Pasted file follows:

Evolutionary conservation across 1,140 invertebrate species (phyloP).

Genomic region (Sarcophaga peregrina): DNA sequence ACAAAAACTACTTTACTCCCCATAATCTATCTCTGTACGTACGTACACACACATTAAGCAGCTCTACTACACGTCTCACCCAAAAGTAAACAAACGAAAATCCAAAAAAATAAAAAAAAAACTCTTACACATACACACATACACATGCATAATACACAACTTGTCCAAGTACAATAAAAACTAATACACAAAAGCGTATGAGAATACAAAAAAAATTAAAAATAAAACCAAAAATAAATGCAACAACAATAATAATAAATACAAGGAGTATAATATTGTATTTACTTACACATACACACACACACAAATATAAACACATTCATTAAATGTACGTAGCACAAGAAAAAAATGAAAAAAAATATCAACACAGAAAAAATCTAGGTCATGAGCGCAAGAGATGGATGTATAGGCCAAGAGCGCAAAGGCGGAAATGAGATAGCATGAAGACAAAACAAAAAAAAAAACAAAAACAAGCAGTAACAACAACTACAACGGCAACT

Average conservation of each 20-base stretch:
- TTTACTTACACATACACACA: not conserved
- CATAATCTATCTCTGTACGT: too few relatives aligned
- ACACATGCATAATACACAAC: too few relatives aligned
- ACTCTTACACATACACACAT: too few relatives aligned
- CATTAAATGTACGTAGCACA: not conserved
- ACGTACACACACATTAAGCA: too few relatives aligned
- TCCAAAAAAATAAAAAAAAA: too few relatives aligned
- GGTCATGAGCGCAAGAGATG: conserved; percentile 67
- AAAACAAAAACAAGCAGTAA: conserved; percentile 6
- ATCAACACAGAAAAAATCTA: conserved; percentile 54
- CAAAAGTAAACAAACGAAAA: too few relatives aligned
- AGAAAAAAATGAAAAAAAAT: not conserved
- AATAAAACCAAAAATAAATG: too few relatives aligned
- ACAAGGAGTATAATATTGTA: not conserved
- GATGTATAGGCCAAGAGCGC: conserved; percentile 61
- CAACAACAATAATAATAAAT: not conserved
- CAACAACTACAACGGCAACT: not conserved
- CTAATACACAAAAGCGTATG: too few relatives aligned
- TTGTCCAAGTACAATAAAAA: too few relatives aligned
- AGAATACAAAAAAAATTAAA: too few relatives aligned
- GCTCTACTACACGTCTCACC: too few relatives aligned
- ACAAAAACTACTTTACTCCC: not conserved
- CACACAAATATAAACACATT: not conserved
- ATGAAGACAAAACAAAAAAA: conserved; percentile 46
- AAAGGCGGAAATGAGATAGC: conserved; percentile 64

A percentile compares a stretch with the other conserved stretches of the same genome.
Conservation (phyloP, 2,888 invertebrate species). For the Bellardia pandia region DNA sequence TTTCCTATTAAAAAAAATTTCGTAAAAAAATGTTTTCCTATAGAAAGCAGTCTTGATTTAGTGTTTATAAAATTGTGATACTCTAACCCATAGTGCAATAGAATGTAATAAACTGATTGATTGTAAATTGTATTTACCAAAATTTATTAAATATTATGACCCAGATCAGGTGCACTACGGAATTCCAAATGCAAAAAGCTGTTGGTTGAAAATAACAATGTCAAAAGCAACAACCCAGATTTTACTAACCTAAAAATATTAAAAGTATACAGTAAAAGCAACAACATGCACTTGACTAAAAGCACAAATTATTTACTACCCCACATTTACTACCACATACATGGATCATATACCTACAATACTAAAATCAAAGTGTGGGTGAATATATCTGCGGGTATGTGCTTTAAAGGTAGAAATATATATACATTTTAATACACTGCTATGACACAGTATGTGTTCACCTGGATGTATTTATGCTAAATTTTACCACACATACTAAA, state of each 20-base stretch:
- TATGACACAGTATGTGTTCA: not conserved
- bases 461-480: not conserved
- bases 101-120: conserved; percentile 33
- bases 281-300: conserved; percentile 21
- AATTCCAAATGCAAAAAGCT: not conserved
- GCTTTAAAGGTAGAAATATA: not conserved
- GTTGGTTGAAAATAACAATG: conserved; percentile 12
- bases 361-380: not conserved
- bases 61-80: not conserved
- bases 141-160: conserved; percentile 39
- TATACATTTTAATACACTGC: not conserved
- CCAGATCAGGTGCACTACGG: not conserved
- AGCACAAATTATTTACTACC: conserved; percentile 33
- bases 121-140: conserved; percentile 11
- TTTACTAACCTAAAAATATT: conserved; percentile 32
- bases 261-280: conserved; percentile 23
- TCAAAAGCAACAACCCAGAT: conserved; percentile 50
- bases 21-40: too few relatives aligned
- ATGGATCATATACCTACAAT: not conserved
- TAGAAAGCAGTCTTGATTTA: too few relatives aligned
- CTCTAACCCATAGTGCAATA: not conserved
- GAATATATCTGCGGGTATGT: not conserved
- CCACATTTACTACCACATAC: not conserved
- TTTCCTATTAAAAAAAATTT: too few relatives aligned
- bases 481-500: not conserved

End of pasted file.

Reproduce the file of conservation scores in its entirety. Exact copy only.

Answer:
Evolutionary conservation across 1,140 invertebrate species (phyloP).

Genomic region (Sarcophaga peregrina): DNA sequence ACAAAAACTACTTTACTCCCCATAATCTATCTCTGTACGTACGTACACACACATTAAGCAGCTCTACTACACGTCTCACCCAAAAGTAAACAAACGAAAATCCAAAAAAATAAAAAAAAAACTCTTACACATACACACATACACATGCATAATACACAACTTGTCCAAGTACAATAAAAACTAATACACAAAAGCGTATGAGAATACAAAAAAAATTAAAAATAAAACCAAAAATAAATGCAACAACAATAATAATAAATACAAGGAGTATAATATTGTATTTACTTACACATACACACACACACAAATATAAACACATTCATTAAATGTACGTAGCACAAGAAAAAAATGAAAAAAAATATCAACACAGAAAAAATCTAGGTCATGAGCGCAAGAGATGGATGTATAGGCCAAGAGCGCAAAGGCGGAAATGAGATAGCATGAAGACAAAACAAAAAAAAAAACAAAAACAAGCAGTAACAACAACTACAACGGCAACT

Average conservation of each 20-base stretch:
- TTTACTTACACATACACACA: not conserved
- CATAATCTATCTCTGTACGT: too few relatives aligned
- ACACATGCATAATACACAAC: too few relatives aligned
- ACTCTTACACATACACACAT: too few relatives aligned
- CATTAAATGTACGTAGCACA: not conserved
- ACGTACACACACATTAAGCA: too few relatives aligned
- TCCAAAAAAATAAAAAAAAA: too few relatives aligned
- GGTCATGAGCGCAAGAGATG: conserved; percentile 67
- AAAACAAAAACAAGCAGTAA: conserved; percentile 6
- ATCAACACAGAAAAAATCTA: conserved; percentile 54
- CAAAAGTAAACAAACGAAAA: too few relatives aligned
- AGAAAAAAATGAAAAAAAAT: not conserved
- AATAAAACCAAAAATAAATG: too few relatives aligned
- ACAAGGAGTATAATATTGTA: not conserved
- GATGTATAGGCCAAGAGCGC: conserved; percentile 61
- CAACAACAATAATAATAAAT: not conserved
- CAACAACTACAACGGCAACT: not conserved
- CTAATACACAAAAGCGTATG: too few relatives aligned
- TTGTCCAAGTACAATAAAAA: too few relatives aligned
- AGAATACAAAAAAAATTAAA: too few relatives aligned
- GCTCTACTACACGTCTCACC: too few relatives aligned
- ACAAAAACTACTTTACTCCC: not conserved
- CACACAAATATAAACACATT: not conserved
- ATGAAGACAAAACAAAAAAA: conserved; percentile 46
- AAAGGCGGAAATGAGATAGC: conserved; percentile 64

A percentile compares a stretch with the other conserved stretches of the same genome.
Conservation (phyloP, 2,888 invertebrate species). For the Bellardia pandia region DNA sequence TTTCCTATTAAAAAAAATTTCGTAAAAAAATGTTTTCCTATAGAAAGCAGTCTTGATTTAGTGTTTATAAAATTGTGATACTCTAACCCATAGTGCAATAGAATGTAATAAACTGATTGATTGTAAATTGTATTTACCAAAATTTATTAAATATTATGACCCAGATCAGGTGCACTACGGAATTCCAAATGCAAAAAGCTGTTGGTTGAAAATAACAATGTCAAAAGCAACAACCCAGATTTTACTAACCTAAAAATATTAAAAGTATACAGTAAAAGCAACAACATGCACTTGACTAAAAGCACAAATTATTTACTACCCCACATTTACTACCACATACATGGATCATATACCTACAATACTAAAATCAAAGTGTGGGTGAATATATCTGCGGGTATGTGCTTTAAAGGTAGAAATATATATACATTTTAATACACTGCTATGACACAGTATGTGTTCACCTGGATGTATTTATGCTAAATTTTACCACACATACTAAA, state of each 20-base stretch:
- TATGACACAGTATGTGTTCA: not conserved
- bases 461-480: not conserved
- bases 101-120: conserved; percentile 33
- bases 281-300: conserved; percentile 21
- AATTCCAAATGCAAAAAGCT: not conserved
- GCTTTAAAGGTAGAAATATA: not conserved
- GTTGGTTGAAAATAACAATG: conserved; percentile 12
- bases 361-380: not conserved
- bases 61-80: not conserved
- bases 141-160: conserved; percentile 39
- TATACATTTTAATACACTGC: not conserved
- CCAGATCAGGTGCACTACGG: not conserved
- AGCACAAATTATTTACTACC: conserved; percentile 33
- bases 121-140: conserved; percentile 11
- TTTACTAACCTAAAAATATT: conserved; percentile 32
- bases 261-280: conserved; percentile 23
- TCAAAAGCAACAACCCAGAT: conserved; percentile 50
- bases 21-40: too few relatives aligned
- ATGGATCATATACCTACAAT: not conserved
- TAGAAAGCAGTCTTGATTTA: too few relatives aligned
- CTCTAACCCATAGTGCAATA: not conserved
- GAATATATCTGCGGGTATGT: not conserved
- CCACATTTACTACCACATAC: not conserved
- TTTCCTATTAAAAAAAATTT: too few relatives aligned
- bases 481-500: not conserved